During Anna Webber Septet’s performance “Clockwise” the exceptional saxophonist and composer emphasised the joy of live performance. “We’re playing to an empty room almost but it feels incredible to be playing music together. I’ve been so starved to play with other people. This might be the one chance that we have for a long time. Diving back in felt really good.” Exploring crossovers between jazz and classical music, and between improvisation and notation, Webber made an argument that’s getting truer every year but still seems to have a long way to go; nonetheless, she says, “the boundary between those things is thin these days. There’s a lot of overlap between people who do both things. It’s false to think there are just two scenes.”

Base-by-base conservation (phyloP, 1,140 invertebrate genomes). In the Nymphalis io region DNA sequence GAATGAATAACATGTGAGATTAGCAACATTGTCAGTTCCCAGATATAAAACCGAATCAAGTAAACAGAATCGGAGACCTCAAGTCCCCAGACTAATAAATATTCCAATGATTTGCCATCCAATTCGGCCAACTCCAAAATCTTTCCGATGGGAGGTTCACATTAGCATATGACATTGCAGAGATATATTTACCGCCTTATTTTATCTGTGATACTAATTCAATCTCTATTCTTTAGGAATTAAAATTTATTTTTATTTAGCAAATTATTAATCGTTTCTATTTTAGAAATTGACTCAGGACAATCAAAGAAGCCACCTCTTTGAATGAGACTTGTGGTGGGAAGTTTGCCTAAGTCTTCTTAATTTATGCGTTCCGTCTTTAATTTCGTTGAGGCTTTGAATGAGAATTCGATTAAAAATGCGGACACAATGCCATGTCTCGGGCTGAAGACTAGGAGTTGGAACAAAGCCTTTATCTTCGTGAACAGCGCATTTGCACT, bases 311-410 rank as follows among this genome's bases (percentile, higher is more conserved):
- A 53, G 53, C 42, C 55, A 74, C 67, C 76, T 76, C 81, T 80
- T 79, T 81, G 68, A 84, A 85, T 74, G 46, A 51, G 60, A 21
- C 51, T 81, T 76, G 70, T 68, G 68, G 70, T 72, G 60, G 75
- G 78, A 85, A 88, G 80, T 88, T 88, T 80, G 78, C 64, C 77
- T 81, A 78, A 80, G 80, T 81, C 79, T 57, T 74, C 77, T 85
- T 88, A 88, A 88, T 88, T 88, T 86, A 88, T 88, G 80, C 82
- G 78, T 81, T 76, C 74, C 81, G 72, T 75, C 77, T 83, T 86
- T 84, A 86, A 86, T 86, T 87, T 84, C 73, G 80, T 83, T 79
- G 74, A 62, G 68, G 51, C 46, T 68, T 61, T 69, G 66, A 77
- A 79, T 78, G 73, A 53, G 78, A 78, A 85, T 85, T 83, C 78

Elsewhere, polarisation into tribes was immediately addressed by a new US president-elect calling for unity. At Jazzfest Berlin, Jim Black, drummer and unofficial artist-in-residence and omnipresent presiding genius of the weekend, said: “It is great news about the election. This is where work has to begin because it’s very serious. We have to work. We have to fight for this.” As the London phrase has it “we are jazz”, but what can jazz do? In 2018, Dr. Bonaventure Soh Bejeng Ndikung of Savvy Contemporary gallery gave a speech asking this very question. Asked again in conversation while curating the Jazzfest Berlin Off Stage programme in 2020, he said: “It’s a question I’m struggling with. Sound spaces can unify people and be a healing factor. In healing moments we hold to something as fickle as music. In the first lockdown it became evident that culture is a stronghold. Culture gets the smallest budget of the national income. Culture can bring us together, it can make us fight but also give us the possibility of licking at our wounds.”
AJ Dehany is based in the UK and writes independently about music, art and stuff. ajdehany.co.uk